Here are a few thoughts, insights and assorted observations on the Thursday's NBA Draft:
* It wouldn't be right to let Beno Udrih slip quietly out of Sacramento without mentioning his impressive rehab.
The player who once was traded by a frustrated Gregg Popovich, waived before he even got on the plane to his next destination (Minneapolis) and had another miserable Year II with the Kings, looked in the mirror and these past two seasons changed everything.
He worked himself into tremendous shape, served as a mentor to Tyreke Evans, and this past season was the Kings' most consistent player. His stop-and-pops from the foul line were money shots, and during his four seasons here, he learned to accept and absorb physical contact that routinely follows drives to the basket.
He also was the club's best decision-maker with the ball, particularly late in games. His major mistake (and one of the Kings' worst characteristics) was failing to demand the ball in those situations.
* The reports indicating that the Kings coaches were upset about the Jimmer Fredette selection (No.10) are puzzling and inaccurate.
The only coaching voice that matters - that of head coach Paul Westphal - resonated loud and clear; he wanted the BYU star all the way. In the hours leading up the draft, the front office types/coaches debated about a group that consisted of Fredette, Kemba Walker, Klay Thompson and, somewhat surprisingly, USC forward Nikola Vucevic.
The Kings liked Vucevic a lot and, in fact, tried to move up to grab him before the 76ers took him at No.16. Additionally, Alec Burks also moved higher up their draft board in the final weeks.
Ultimately, and as always, team president Geoff Petrie made the call. He was said to be vacillating between Walker and Fredette before the John Salmons trade.
Thereafter, he felt Fredette - an exceptional deep shooter - was the better fit, but would have been fine with Walker. The point became moot anyway when the Bobcats drafted Walker at No.9.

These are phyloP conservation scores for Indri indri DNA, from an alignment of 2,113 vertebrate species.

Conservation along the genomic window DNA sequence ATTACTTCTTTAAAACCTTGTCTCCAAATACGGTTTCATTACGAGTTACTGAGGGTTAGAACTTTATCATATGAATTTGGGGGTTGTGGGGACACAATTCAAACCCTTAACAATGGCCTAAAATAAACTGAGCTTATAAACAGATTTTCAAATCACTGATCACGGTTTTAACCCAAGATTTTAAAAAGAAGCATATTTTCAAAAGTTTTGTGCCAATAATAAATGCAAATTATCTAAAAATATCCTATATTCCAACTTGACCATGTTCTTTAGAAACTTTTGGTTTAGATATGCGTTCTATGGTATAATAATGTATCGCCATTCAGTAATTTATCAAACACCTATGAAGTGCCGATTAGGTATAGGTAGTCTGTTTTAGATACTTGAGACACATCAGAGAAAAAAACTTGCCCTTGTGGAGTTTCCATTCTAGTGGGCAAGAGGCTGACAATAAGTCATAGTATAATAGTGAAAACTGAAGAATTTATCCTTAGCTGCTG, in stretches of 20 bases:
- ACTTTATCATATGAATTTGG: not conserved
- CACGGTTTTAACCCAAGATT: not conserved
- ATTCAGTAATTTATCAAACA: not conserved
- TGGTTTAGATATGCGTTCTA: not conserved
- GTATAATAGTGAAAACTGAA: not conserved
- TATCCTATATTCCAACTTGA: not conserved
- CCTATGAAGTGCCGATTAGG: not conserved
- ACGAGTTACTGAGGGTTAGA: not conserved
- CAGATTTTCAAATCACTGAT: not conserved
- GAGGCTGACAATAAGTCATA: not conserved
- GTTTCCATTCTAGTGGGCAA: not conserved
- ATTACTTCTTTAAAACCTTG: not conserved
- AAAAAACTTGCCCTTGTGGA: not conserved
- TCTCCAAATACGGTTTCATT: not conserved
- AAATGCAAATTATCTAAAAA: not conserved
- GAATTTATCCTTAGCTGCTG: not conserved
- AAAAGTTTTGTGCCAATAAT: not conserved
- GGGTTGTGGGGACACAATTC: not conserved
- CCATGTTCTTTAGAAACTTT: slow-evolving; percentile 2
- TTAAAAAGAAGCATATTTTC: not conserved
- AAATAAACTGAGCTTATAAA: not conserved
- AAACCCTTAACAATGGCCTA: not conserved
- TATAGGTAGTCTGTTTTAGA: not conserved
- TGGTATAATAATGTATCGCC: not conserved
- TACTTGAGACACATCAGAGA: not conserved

* Two players the Kings were not enamored of: Brandon Knight and Kawhi Leonard.
* Westphal pressed hard for the Salmons' acquisition. While I was told some members of management share my reservations about on-court chemistry and ball movement with so many dribble-heavy players projected into the starting lineup, the theory was that Westphal, entering the final year of his contract, deserved significant input on personnel.
Citing the inconsistency of small forwards Donte Greene and Omri Casspi, along with a preferance to play Cisco Garcia as a two-three combo, the Kings third-year coach lobbied long and hard for Salmons.
* Greene or Casspi figure to be traded before the season, and the word is, the Kings believe Casspi has a bigger upside and would prefer to hang onto him.
* So while free agent Marcus Thornton is an explosive scorer, and almost sure to be rei-signed by the Kings, the intriguing question is this: How long before we see a starting backcourt of Evans-Fredette, with Thornton coming off the bench and providing instant offense?
* With minimal difference these next two years between the Udrih-Salmons' contracts, the Kings' team payroll is approximately $31 million.
As one Kings source told me earlier today, because they retained enviable salary cap room, that still leaves about $18-$20 million to utilize in free agency, or some combination of free agency and trades. The plan is to aggressively pursue a major frontcourt talent.